And then there were these two adults bickering next to me. I felt like I was dying a little as I listened to them. They were arguing about the most inane thing: ‘if we didn’t take 28, we would have taken 155, and 155 would have been faster, no it would not have been, 28 is better’. IT DOESN’T MAKE A DIFFERENCE. Yes, I admit. I think about this stuff sometimes. It’s not healthy for me, I get anxious lol. But I don’t ARGUE WITH PEOPLE about it (Right?). You are ALREADY ON THE BUS, GET OVER IT.

I got really depressed.


The Rise of the Machines – Why Automation is Different this Time

I watched this video this week. I really like it. This series. It asks good questions. It links to a module that I took and enjoyed a lot last semester.

But it questions our value as well. What are our purposes in life, what do we live for, can we be replaceable?

In primary school, I had a thought that school was a little useless. Sure, I learnt things like spelling and math, but I didn’t even know how to make an eraser, something that was so common and something that I could buy for a couple of cents. Something that is pretty easy to make, but I didn’t know how.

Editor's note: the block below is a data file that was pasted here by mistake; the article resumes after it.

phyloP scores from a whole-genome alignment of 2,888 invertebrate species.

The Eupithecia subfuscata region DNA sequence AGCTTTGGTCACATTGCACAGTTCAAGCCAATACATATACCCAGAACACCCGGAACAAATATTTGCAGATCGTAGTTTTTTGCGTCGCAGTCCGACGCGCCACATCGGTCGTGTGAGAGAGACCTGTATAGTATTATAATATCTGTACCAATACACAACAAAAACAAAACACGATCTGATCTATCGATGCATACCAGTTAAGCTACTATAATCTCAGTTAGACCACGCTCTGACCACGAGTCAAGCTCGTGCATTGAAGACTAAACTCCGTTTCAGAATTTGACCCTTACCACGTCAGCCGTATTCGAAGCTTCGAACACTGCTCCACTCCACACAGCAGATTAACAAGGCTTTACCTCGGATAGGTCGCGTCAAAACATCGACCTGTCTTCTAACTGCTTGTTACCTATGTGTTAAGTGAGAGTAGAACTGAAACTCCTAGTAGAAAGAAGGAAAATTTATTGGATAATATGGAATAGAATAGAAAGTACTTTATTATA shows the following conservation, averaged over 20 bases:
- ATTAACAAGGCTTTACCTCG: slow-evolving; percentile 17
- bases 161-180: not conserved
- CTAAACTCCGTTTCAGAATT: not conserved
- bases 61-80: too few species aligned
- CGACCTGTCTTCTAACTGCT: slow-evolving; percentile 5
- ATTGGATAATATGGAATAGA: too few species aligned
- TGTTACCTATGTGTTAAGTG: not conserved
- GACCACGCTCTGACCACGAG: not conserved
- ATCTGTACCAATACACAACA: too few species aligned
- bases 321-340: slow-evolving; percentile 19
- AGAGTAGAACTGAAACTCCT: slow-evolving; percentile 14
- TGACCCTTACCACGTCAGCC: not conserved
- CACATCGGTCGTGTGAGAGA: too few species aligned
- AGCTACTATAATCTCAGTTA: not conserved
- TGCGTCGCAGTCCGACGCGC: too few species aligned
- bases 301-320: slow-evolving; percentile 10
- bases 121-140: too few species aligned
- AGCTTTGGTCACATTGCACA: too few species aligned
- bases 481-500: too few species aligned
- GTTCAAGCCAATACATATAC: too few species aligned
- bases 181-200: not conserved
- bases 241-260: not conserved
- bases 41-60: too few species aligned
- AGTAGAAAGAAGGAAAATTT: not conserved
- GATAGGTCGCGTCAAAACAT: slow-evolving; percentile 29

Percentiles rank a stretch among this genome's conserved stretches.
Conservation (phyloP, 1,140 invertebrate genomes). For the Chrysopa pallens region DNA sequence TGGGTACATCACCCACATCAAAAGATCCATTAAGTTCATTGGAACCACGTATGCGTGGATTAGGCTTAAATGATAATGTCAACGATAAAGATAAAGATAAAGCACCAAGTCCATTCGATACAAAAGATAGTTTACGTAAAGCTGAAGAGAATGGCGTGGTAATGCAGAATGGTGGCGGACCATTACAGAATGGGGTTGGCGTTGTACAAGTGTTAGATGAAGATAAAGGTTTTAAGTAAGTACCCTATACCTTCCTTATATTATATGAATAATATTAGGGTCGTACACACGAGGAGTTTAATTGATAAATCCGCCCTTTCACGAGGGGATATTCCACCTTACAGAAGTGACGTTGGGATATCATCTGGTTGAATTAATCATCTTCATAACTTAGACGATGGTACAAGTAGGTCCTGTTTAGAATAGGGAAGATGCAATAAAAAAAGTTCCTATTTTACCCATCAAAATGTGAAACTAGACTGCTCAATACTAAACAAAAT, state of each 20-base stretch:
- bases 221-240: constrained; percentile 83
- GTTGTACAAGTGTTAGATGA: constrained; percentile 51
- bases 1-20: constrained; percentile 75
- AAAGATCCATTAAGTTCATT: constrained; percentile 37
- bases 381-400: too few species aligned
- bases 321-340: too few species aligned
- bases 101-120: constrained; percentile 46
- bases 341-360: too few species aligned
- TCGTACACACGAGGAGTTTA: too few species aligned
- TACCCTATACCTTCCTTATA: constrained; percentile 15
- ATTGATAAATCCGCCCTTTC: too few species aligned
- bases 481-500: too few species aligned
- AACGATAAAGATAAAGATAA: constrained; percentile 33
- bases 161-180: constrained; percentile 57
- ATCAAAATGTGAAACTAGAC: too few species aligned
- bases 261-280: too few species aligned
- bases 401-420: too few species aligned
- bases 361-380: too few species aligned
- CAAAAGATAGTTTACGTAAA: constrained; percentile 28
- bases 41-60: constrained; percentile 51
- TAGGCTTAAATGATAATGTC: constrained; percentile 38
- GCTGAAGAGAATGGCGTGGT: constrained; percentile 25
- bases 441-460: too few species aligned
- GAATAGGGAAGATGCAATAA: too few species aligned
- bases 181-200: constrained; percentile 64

In university, one of the professors said that the value of what I’m studying is that I’m learnt to be a better thinker. The best thinker. It’s a better degree than everyone else’s since they’re learning how to make things/solve problems, but these are things that soon would be done by automations, that can be solved by algorithms. But thinking is irreplaceable. Machines cannot ‘think’. I’m not sure I like to think (I’m thinking about thinking. Oh my, the habits of mind. I’m questioning if machines can actually think. And to what extent is thinking. Deconstruction. Ok shut up). Thinking actually heads. It’s real and physical, my head hurts.

Going back to what I experienced on the bus. It felt a little depressive. That thinking beings were doing futile things like reciting multiplication tables. Things that have been done before, that machines can do better. Worse still, arguing about bus timings.

Let’s think, not too much, nor too little.

Questioning unconditional love/our value is based on our works

How we calculate value is something that affects us deeply. We ask questions like ‘why do you love me?’ We get people to evaluate our worth by giving reasons: you are smart, pretty, a good person, you show me love, you are interesting. ‘We accept the love we think we deserve‘ – The Perks of being a Wallflower – as if love were something to be earned. Measurements via things like KPI, or wages. I wrote about this before. How we see others/ourselves, affects the way that we treat people.